Fleur Hassan-Nahoum: Deputy mayor of Jerusalem, a mother of four who grew up in Gibraltar and moved to Israel in 2001. Fleur is building bridges between Israel and the Muslim world, through their women and tourism. (Story by The Jerusalem Post)
Lots of women on the move this week
United Kingdom: Lavanya Chandrashekar is taking over as CFO of Diageo from July. She’s been with the company since 2018 as CFO of its North American division. (Story by Diageo)
United Kingdom: Margareth Ovrum is joining the board of Premier Oil as non-executive director. She brings 40 years of experience in the energy industry to the company. (Story by Energy Voice)
France: Virginie Courtin-Clarins (granddaughter of Clarins founder - Jacques Courtin-Clarins) has been appointed Groupe Clarins deputy CEO and head of sustainability. She will focus on the cosmetic group’s goal of becoming a certified B corporation. (Story by WWD)
United States: The former CEO of Chanel, Maureen Chiquet has become the 5th woman to join Credo’s Board. That takes the clean beauty brand’s board composition to 70 percent female. (Story by Global Cosmetic News)
Ireland: Gillian O’Sullivan has been appointed as BearingPoint’s new country leader for Ireland. She joined the consulting firm in 2004 (Story by Tech Central)
Singapore: ING’s sustainable finance trendsetter Herry Cho is moving to the Singapore Exchange (SGX). She joins the SGX as managing director, head of sustainability and finance on February 8. (Story by Business Times)
Brazil: IBM Brazil has a new boss. Katia Vaskys is the first woman to lead IBM in the country. (Story by ZDNet)
Chile: Alicia Gallardo Lagno is the new and first woman undersecretary of fisheries and aquaculture, at the Chilean regulatory agency better known as ‘Sernapesca’. It’s a prominent job, with Chile being heavily dependent on fishing as an export. The country globally places 3rd in fish landings, after China and Peru.(Story by Seafood Source)
Jobs you can/cannot have (it seems)
Menstruation makes a woman unfit to register weddings. That’s what a Bangladesh High Court told Ayesha Siddiqua, who has been fighting legal battles since 2012 to get the job. (Story by The Daily Star)
As a woman you can now officially administer communion or serve at the alter according to Pope Francis, but you still can’t be an ordained priest in the Roman Catholic Church. That is still a man’s job. (Story by BBC)
In China? Think you have a cheating partner? Call Dick! Well actually, you’ll probably call Zhang Yufen - China’s ‘mistress killer’ (or more realistically the PI who can get you the proof you need). Seems the PI gig in China can be lucrative! (Story by ABC)
Caught my eye
The Seoul government’s getting some serious heat for the baby delivery advise it has been handing out. The government was citing the Korean Society of Obstetrics and Gynaecology (you’d think the bro-culture wouldn’t have permeated there of all places!) Some handy tips in the official advice: Focus on the husband, prepare his meals to cover the hospital stay, leave him and any children some clean shirts and socks and look pretty after the delivery. Oh yes - don’t forget to clean the house to keep pregnancy weight under control - don’t forget to hang-up smaller sized clothing to inspire post-pregnancy weight loss. (Story by The Korea Herald)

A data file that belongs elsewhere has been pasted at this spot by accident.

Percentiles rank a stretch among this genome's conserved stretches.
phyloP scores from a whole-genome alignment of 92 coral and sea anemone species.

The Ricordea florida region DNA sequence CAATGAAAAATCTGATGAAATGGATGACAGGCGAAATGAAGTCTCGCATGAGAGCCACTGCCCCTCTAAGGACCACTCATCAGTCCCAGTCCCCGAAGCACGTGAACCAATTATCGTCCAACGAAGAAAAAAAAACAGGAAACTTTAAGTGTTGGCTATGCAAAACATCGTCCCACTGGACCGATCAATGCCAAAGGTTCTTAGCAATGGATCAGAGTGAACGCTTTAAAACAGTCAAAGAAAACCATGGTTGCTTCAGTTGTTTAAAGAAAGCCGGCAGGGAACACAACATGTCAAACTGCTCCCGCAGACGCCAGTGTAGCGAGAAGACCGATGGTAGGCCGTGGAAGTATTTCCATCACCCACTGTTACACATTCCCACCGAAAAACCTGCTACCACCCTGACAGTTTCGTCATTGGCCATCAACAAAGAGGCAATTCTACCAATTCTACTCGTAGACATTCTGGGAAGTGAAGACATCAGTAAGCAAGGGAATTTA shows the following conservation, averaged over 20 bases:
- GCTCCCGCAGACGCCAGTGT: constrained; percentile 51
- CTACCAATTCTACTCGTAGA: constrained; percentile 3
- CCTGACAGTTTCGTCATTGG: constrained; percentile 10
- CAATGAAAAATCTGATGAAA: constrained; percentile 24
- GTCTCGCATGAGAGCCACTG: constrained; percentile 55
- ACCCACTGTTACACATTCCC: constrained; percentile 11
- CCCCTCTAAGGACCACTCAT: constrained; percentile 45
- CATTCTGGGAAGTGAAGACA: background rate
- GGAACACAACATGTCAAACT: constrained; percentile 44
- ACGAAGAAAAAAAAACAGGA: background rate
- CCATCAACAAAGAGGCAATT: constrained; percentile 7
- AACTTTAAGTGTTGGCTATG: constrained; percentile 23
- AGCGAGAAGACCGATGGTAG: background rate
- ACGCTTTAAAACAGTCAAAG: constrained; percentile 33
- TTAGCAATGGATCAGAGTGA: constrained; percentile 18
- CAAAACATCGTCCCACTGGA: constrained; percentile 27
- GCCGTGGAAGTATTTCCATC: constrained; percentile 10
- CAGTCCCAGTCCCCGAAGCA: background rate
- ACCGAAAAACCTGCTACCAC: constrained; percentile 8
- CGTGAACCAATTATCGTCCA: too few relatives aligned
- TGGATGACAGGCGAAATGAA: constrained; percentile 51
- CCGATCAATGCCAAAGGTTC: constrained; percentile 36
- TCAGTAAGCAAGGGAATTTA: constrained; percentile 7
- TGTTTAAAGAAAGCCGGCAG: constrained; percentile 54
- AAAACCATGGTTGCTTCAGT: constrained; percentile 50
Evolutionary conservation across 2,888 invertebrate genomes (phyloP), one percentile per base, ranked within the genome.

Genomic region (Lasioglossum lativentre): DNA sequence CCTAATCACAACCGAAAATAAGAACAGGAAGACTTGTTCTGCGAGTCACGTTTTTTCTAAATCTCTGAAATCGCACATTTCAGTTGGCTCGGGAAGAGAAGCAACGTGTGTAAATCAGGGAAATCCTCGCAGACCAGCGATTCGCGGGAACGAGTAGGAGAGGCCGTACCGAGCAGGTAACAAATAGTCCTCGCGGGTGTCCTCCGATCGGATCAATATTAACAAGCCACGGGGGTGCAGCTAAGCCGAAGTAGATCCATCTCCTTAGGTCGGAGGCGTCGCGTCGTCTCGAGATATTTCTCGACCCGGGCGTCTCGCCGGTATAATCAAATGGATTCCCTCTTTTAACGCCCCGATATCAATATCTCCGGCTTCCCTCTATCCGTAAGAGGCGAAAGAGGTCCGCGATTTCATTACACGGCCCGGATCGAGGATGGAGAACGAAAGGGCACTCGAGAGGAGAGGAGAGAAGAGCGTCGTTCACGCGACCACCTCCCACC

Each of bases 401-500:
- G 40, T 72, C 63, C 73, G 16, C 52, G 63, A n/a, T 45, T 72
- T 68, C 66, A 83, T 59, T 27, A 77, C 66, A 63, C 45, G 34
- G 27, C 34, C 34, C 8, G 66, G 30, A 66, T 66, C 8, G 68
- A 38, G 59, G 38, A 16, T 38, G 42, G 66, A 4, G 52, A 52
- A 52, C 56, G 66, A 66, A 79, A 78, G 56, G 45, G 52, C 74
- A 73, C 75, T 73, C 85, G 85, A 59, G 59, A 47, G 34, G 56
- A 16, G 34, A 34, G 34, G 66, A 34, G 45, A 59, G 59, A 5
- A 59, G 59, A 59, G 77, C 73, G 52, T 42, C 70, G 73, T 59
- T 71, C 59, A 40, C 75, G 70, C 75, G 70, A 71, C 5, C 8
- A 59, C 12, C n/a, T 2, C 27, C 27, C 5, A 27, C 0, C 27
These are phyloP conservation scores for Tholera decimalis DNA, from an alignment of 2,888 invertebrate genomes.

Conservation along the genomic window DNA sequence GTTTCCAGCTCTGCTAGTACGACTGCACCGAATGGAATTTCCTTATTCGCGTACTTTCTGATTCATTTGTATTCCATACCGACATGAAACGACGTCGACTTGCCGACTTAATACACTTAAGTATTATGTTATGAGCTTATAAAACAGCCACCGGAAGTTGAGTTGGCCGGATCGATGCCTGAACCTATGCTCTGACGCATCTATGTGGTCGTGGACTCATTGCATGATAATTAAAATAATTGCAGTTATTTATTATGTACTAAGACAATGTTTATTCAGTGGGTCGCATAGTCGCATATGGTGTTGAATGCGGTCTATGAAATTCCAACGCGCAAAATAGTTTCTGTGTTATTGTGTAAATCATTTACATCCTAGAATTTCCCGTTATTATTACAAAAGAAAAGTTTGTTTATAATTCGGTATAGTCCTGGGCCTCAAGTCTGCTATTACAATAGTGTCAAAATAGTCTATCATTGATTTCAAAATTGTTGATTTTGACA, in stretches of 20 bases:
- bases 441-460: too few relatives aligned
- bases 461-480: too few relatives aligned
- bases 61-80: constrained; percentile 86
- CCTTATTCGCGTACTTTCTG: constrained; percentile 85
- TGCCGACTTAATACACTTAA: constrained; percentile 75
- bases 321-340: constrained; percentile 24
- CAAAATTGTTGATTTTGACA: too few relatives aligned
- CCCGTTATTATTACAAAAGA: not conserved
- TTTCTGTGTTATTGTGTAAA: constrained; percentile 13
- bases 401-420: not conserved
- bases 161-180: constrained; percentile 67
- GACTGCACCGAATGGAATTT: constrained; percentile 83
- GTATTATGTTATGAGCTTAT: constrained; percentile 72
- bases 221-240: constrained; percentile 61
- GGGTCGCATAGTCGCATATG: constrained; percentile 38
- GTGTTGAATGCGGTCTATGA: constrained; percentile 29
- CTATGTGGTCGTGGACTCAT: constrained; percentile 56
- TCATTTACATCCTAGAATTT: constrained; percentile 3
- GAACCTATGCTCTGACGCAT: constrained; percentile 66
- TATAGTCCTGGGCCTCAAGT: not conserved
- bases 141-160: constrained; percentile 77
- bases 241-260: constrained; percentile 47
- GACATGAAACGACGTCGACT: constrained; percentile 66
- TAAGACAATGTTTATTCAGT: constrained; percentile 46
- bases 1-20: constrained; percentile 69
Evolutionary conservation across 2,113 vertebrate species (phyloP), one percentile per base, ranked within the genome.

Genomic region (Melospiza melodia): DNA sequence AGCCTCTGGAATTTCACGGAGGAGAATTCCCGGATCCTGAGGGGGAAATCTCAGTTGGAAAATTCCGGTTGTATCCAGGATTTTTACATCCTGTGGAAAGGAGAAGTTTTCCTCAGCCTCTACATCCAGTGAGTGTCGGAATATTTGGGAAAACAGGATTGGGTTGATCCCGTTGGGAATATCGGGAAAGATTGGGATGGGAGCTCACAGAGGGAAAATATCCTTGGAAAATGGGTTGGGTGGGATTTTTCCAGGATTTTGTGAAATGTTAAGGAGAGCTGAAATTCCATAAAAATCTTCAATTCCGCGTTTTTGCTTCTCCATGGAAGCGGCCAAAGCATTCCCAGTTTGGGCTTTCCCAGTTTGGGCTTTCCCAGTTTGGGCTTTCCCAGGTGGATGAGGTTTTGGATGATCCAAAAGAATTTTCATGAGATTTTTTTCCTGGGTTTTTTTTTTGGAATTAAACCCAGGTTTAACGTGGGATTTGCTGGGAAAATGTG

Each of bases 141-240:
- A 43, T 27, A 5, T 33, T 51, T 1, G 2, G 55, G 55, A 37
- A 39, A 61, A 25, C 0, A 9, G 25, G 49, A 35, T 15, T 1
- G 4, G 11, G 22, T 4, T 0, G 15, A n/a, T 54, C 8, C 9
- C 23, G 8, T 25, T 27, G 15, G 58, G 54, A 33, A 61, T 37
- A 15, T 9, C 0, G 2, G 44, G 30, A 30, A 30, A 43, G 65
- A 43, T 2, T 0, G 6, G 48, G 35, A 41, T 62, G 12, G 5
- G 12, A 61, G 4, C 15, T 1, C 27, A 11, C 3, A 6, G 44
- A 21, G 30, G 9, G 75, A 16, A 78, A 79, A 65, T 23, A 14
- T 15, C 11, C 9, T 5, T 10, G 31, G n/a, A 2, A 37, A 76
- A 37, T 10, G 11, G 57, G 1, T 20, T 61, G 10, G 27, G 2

Stalking, and the threat of sexual attack in an ad for a make-up remover? Yes, you read right. Let’s all just assume a bunch of bros thought up that idea for manufacturer PurCotton! China’s women weren’t having any of it. The ad’s been pulled. (Story by The Straits Times)
This one is worth a Sunday read! The forgotten story of America’s first female code breaker. She cracked unbreakable Nazi codes, helped the Allies win the second world war and watched as FBI Director J. Edgar Hoover took full credit. Her inspiring story will probably remind you of the forgotten women at a certain space agency. (Story by TIME)
Wondering what’s left to watch on Netflix? Well, there’s Lisa Kudrow! She’s totally nailed the shifting sands, and alternate reality dominating politics in Washington D.C. If you haven’t watched Netflix’s ‘Death to 2020’ and need a good laugh right about now, here’s a clip that says it all!
Tip of the week
In the middle of a global pandemic, it is easy to give in to negativity. But if we want to live a long and healthy life, we need to understand ‘The Power of Positive Thinking’. Dr. Lisa Yanek at Johns Hopkins has researched the impact of positive thinking on patients with a family history of heart disease. Her research offers 3 tips to help us beat the inflammatory damage of stress.
Simply smile more (even if it is fake)
Practice reframing (appreciate what you have, rather than focus on what you don’t)
Build resiliency (Adapt, maintain your relationships, accept change, take action)
I hope to write a more cheery note next week. It’s going to be a celebration of diversity at the Biden-Harris inauguration with Lady Gaga, Jennifer Lopez and others set to perform. The cherry on top for me will be to watch Kamala Harris sworn in (with Joe of course) as the first female Vice President of the United States. Whatever the politics, my personal bias may show (forgive me in advance), she does share half my Tamil heritage and maybe we could even be related (I should ask my mother)! (Story by Reuters)